In my conversations with Lebanese citizens, many deplored that criteria for electing a president do not hinge on the latter’s programme regarding reinvigorating frail institutions and remedying socio-economic disparities. Many further questioned elections as useful procedural processes, since secretive consultations in fact dictate electoral outcomes.
It emerges further from interviews I have conducted that public opinion is divided over the significance of Lebanon’s 2014 presidency. One camp questions the election of an accommodating and neutral Christian figure, and perceives such a move as a further blow to the Christian community that has seen its post-war role overshadowed by the Sunni-Shia divide. In stark contrast, others warn against electing a confrontational hardliner as Lebanon is navigating through domestic and regional turmoil.
The Dilemmas of Presidential Elections in Post-War Lebanon
The impasse over Lebanon’s presidential election has once again put forward the necessity of reforming an ailing system which puts to the forefront sectarian loyalties and alliances at the expense of national projects. In such a divided polity, sectarian leaders seek the validation of external power-brokers to buttress their leadership. They further resort to external brokerage as an arbitration mechanism in stalling deliberations.
Indeed, to some analysts, the presidential power vacuum reflects Lebanon’s waiting mode in light of Syria’s presidential elections in June. To others, the domestic situation is reflective of regional power struggles in a post-2011 Arab context. In this view, states such as Iran and Russia would favour a consensus candidate in Lebanon rather than a hardliner who would oppose Hezbollah’s support of the Assad regime.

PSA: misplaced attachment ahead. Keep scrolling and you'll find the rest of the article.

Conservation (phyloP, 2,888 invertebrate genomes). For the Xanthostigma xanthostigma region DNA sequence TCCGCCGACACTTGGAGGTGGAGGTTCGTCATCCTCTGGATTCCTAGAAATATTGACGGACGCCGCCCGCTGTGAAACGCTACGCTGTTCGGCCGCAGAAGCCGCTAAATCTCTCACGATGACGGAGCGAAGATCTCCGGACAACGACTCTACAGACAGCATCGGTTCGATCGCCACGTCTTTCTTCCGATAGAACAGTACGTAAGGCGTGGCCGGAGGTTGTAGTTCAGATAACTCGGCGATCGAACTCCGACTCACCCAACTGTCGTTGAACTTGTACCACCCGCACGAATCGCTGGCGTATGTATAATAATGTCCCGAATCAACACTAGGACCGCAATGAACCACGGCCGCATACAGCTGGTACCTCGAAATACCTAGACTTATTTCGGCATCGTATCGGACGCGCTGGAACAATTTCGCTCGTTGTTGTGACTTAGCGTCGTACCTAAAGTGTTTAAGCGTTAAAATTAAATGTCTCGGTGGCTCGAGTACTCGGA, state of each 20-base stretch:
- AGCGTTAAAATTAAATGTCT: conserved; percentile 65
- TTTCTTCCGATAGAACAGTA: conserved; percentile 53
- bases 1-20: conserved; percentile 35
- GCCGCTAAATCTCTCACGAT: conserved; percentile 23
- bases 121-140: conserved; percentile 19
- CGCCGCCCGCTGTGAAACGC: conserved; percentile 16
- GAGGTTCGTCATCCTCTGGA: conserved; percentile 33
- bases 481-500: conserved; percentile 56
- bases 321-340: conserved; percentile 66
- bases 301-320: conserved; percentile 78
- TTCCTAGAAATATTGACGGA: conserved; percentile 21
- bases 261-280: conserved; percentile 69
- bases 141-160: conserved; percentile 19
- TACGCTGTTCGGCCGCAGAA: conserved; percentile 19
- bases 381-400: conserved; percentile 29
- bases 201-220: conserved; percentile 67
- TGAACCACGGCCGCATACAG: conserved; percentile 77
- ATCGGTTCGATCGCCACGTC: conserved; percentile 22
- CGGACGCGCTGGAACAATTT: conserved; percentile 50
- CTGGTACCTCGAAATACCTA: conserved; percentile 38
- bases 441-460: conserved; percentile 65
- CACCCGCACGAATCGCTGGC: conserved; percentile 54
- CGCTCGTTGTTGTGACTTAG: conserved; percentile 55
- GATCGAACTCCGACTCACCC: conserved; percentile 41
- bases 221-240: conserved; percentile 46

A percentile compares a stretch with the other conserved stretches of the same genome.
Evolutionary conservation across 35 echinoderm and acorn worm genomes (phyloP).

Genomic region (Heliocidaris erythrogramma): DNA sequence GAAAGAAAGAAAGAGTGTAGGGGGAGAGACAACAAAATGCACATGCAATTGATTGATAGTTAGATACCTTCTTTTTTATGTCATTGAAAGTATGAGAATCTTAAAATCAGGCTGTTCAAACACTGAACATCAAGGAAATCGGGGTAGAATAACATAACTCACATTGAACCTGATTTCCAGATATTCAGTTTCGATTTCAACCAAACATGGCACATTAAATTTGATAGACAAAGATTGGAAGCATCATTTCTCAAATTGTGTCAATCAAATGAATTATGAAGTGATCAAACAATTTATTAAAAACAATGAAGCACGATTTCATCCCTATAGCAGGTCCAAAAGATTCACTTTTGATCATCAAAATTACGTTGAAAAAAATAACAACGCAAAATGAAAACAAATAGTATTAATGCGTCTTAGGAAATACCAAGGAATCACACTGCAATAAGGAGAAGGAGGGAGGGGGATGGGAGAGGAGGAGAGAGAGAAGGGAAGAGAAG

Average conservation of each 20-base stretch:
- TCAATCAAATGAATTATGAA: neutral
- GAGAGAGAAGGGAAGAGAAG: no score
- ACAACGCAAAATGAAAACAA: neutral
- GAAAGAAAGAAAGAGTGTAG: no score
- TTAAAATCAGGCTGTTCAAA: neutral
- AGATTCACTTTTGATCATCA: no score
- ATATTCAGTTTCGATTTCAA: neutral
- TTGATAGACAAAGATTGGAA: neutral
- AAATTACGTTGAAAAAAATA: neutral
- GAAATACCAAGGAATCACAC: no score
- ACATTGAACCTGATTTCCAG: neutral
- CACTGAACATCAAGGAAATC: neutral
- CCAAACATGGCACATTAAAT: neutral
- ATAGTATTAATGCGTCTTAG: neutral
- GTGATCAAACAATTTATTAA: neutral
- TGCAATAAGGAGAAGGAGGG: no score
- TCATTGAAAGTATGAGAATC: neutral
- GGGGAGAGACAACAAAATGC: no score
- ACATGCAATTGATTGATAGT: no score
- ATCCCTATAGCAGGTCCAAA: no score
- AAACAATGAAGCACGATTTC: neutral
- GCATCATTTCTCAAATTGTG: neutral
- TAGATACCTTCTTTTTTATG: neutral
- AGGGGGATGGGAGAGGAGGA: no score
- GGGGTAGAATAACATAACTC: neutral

Against this backdrop, what role can international players such as the European Union (EU) play in boosting Lebanon’s future presidential elections as avenues for reform, representativeness and institutionalization?
Through the European Neighbourhood Policy and the EU External Action Service, EU states could provide incentives for Lebanese politicians to manufacture home-made presidential elections. They could further encourage inter-regional consultative processes that would include both state representatives and non-state actors. Such consultative processes could (i) deliberate on road maps to lessen Lebanon’s dependency on external power brokers and (ii) produce research-grounded reflections on how to consolidate the primacy of institutions and cross-communal loyalties over clientelistic ties and exclusionary political projects.
Tamirace Fakhoury is assistant professor of political science at the Lebanese American University and visiting faculty in Summer Sessions at UC Berkeley.